What are Incoterms?
Incoterms are terms like: FOB, CIF, DDP - and you will find them specified on purchase orders for the manufacture and import of goods.
Incoterms are established by the ICC, and were last revised in 2020, so you should always see the reference being to "Incoterms 2020". This is important. See here for more information from the ICC on Incoterms - the basics.
In trade finance, incoterms are important because they define:
Who is responsible for what, including licenses, custom duties, insurance and cost
When ownership of the goods moves from the exporter to the importer
Where the goods are handed over
What are the eleven Incoterms 2010?
There are eleven incoterms.
The following are used with all modes of transport:
EXW, ex-works (handover at the factory)
FCA, free carrier (handover to the logistics provider)
CIP, carriage and insurance paid (handover to the logistics provider and pay costs)
CPT, carriage paid to (handover at a nominated destination)
DDP, delivered, duty paid (handover to the buyer in the buyer country after import customs)
DAT, delivered at terminal (handover for unloading before import customs)
DAP, delivered at place (handover at a nominated destination before import customs)
And these four are used only with ocean transport (by ship):
FAS, free alongside ship (deliver to the export quayside)
FOB, free on board (deliver to the ship at the export quayside)
CFR, cost and freight (basically the same as CPT)
CIF, cost, insurance and freight (basically the same as CIP)
What do the Incoterms mean in practice?
The Incoterms tell us:
Who is organising carriage and insurance?
Who is paying some or all of the costs of getting the goods to the buyer?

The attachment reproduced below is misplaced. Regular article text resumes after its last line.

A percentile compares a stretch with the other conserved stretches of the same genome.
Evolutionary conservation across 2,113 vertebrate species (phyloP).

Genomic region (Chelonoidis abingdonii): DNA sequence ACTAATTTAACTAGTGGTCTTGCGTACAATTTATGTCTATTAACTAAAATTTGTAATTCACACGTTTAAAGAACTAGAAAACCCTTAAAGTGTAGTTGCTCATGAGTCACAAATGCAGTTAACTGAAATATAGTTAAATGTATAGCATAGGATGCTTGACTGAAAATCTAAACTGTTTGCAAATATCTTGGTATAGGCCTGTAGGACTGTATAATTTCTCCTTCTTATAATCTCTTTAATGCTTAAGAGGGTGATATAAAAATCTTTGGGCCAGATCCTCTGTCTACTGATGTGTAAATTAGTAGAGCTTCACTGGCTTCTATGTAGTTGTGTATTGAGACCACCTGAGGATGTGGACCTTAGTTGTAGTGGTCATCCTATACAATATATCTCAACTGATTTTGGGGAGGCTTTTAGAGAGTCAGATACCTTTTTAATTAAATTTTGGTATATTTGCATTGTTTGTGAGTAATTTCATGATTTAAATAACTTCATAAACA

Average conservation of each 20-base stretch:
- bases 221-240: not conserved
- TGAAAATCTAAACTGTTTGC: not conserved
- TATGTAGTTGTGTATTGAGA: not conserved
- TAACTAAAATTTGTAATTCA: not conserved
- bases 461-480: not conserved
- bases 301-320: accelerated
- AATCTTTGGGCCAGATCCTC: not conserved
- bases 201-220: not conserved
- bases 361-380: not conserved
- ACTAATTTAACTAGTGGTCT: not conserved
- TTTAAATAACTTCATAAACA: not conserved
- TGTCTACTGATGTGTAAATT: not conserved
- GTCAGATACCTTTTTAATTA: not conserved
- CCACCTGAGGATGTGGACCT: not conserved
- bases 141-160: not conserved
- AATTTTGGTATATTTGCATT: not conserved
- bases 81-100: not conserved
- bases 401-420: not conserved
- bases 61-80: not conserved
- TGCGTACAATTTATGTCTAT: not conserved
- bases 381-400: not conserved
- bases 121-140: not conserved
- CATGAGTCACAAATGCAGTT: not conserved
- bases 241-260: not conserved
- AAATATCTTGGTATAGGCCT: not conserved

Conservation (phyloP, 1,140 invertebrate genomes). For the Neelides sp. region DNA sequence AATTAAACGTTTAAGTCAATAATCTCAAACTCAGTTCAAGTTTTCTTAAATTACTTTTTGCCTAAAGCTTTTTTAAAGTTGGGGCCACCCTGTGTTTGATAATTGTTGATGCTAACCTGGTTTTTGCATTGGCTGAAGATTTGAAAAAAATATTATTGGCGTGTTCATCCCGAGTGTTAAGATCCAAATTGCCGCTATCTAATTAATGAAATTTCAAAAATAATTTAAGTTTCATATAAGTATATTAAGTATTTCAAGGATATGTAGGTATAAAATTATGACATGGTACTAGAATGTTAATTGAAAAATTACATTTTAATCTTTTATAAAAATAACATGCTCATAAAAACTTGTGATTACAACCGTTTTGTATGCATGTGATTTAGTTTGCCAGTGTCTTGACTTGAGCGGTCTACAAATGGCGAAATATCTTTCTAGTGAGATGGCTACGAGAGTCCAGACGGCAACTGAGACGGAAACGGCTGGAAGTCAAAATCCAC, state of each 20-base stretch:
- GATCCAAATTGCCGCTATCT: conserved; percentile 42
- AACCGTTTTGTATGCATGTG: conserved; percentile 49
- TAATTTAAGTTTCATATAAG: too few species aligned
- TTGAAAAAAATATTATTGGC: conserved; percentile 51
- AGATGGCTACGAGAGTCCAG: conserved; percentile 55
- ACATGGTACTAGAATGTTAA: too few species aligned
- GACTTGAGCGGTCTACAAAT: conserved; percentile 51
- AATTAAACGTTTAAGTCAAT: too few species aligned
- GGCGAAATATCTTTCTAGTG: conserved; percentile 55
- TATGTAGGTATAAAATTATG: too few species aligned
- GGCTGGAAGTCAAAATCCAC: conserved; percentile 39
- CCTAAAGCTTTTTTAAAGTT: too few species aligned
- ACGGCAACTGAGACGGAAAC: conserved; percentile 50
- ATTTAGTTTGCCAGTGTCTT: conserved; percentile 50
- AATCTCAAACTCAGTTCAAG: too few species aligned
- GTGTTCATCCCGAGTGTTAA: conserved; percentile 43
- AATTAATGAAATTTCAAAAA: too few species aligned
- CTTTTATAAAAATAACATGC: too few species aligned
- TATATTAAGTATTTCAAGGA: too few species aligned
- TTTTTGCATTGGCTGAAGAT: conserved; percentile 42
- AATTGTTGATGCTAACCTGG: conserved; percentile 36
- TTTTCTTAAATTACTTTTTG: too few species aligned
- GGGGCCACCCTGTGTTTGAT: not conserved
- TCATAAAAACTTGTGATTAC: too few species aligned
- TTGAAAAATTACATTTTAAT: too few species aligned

Who needs permissions and licenses (to get through customs, for example)?
When ownership of the goods moves from the seller to the buyer?
We can summarise the terms as follows:
EXW, FCA, FAS, FOB: buyer is taking responsibility for the freight costs and insurance after the goods are handed over to a specific destination, which is in the Seller country. So these are the easiest for the Seller because the buyer is clearing customs and managing the transport process.
CFR, CPT, CIF, CIP, DAP, DAT: seller is taking responsibility for managing transport, paying for freight costs and sometimes also insurance, and also clearing the goods through his export customs but not the import customs. The different terms refer to where the goods are handed over.
DDP: this is toughest on the seller, who is taking responsibility also for importing the goods and delivering the goods to the buyer's premises in the import country.
How do Incoterms affect payments?
The seller wants to be paid as early as possible, whilst the buyer would like to pay as late as possible. This is fine.
The purpose of trade finance is to bridge this gap. As a general principle, transactions that use Incoterms where the seller responsibility is low are the easiest to finance. These are Incoterms that do not have a "D" in them.
How do Incoterms work with platforms?
Platforms, like ours (www.prima.trade) work with all kinds of Incoterms, enabling payments to suppliers to be accelerated. Whether goods are landed or FOB, suppliers want to be paid quickly and buyers want to pay later.
Platforms sit in between supplier and buyer bridging that payment gap at a low cost - much lower than letter of credit or arranging credit with local banks.
Good platforms have:
integrated transport documents
automated 3-way match at shipment
automated invoice approval at shipment
call down funds from the buyer or a funder as invoices get approved
handle the payments to suppliers so all suppliers can be eligible
These are all capabilities of our platform - see more here.